Niall O'Donnaghaile


I was born the Strand. I still live there. Family goes back generations in the Short Strand. I've been elected to serve the community in the City Council. I'm currently down in the Seanad in Dublin. Still live in the same street that I grew up in. I consider myself to be kind of very proudly Short Strand. It’s a thing that you're very proud of and you want to cling to. In a Belfast context, you see yourself very much within that community identity and that community space. My family are mostly still all in the Strand like a lot of families. It's a village. 

In terms of the Strand, I’d have been sort of born and growing up in a time of transition in the Strand. In terms of the old terrace streets going. I suppose my early memories of when I was then brought home to one of the new houses - though they’re not so new now, they're up over thirty odd years. A lot of my memories of the Strand are playing in building sites and playing in vacant streets and houses. Chemical Street - memories of the outside toilet - and up in Beechfield street. You had this strange transformation in the area very quickly in the space of a few short years. Growing up, what seemed like one minute you had an old street demolished, houses being built and then all of a sudden you had new streets. You had family's moved in. In some ways when the streets were being built, it nearly felt more open because you were running about, climbing in and out through windows and doors. That kind of feeling of a playground for kids in the area. That's an age thing and a growing up thing. The district felt much bigger when I was a kid and you only realise now it's about 30 streets. It felt far bigger and as I say a lot of it was because of the vacant space, the big vacuous spaces. What seemed like that as a kid, the confines of your own spaces as a child. But I mean that's kind of a memory I have. Them building sites. A lot of corrugated sheeting. And a lot of that luminous orange, plastic chicken wire. I have memories playing with it and tearing it down. It blowing up the street. I have loads of memories of that. 

We used to get the bus to school because we went out of the district to school up the Shaw's Road. We used to get the bus at the bottom of Thompson Street. Between my Aunt Kathleen lived in Perry Court then which was a kind of new development and then you had an absolutely cheek by jowl with the ould Thompson Street. Those streets starting to go. Even though you didn’t understand it or appreciate, but you had a real immediate lovely new house, new development. Good, quality houses cause as I said people campaigned and fought hard to get them.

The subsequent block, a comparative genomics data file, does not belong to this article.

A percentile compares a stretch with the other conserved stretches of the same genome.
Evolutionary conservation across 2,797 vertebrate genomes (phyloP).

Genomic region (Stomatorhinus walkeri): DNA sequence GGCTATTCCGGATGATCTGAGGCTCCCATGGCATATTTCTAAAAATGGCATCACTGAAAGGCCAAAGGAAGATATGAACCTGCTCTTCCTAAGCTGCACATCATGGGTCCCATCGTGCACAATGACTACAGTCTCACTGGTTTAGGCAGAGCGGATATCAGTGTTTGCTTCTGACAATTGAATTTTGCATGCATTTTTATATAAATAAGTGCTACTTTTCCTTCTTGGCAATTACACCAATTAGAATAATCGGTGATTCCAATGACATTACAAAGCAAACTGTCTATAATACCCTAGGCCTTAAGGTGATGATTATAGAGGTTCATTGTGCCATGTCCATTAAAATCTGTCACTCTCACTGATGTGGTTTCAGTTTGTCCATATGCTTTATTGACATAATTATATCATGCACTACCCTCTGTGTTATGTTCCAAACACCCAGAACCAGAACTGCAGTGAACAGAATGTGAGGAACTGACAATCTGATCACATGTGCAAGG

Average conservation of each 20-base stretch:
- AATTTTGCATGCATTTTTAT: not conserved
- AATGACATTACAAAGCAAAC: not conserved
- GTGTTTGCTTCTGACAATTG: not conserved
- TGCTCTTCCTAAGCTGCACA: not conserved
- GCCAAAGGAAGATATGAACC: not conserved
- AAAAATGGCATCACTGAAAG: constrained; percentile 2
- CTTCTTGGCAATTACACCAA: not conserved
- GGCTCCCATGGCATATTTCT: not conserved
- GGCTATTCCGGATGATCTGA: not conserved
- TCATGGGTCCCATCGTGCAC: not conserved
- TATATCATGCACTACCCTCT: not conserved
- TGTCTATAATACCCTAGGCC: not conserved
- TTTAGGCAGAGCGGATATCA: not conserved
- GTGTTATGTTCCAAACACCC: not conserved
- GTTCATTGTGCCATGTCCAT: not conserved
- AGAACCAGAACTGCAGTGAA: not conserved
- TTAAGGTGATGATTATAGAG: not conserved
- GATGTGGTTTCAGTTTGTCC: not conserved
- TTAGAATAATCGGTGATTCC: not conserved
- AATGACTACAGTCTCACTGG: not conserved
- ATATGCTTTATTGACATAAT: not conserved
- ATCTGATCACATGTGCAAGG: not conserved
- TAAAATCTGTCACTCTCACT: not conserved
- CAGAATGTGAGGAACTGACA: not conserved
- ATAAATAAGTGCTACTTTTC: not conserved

You had this for a long time in the district, this real sense of old and new. Now what you have, I suppose there's a lot of kids who would grow up now and look at Mountforde and look at Clandeboye and see them as old houses. When you look at the barracks site and you look at the old convent and the development there. The big thing for us now is there's very little vacant space now. Very little space in which you could build houses or anything. That leads into the other conversation around Sirocco and the Translink Depot and how you utilise it. I remember sometimes thinking about the barracks after we tore them down, and this would be a bit controversial, but I remember sometimes for like thirty seconds, “should we have kept that building? should we have fought to kept that building?” You know, and maybe done something with that building. I suppose that vs. the history of the place, the notoriety of the place, the hatred towards it, understandably, and also the very real demand for housing. So you had the opportunity to replace something very negative with something very positive and necessary in the area.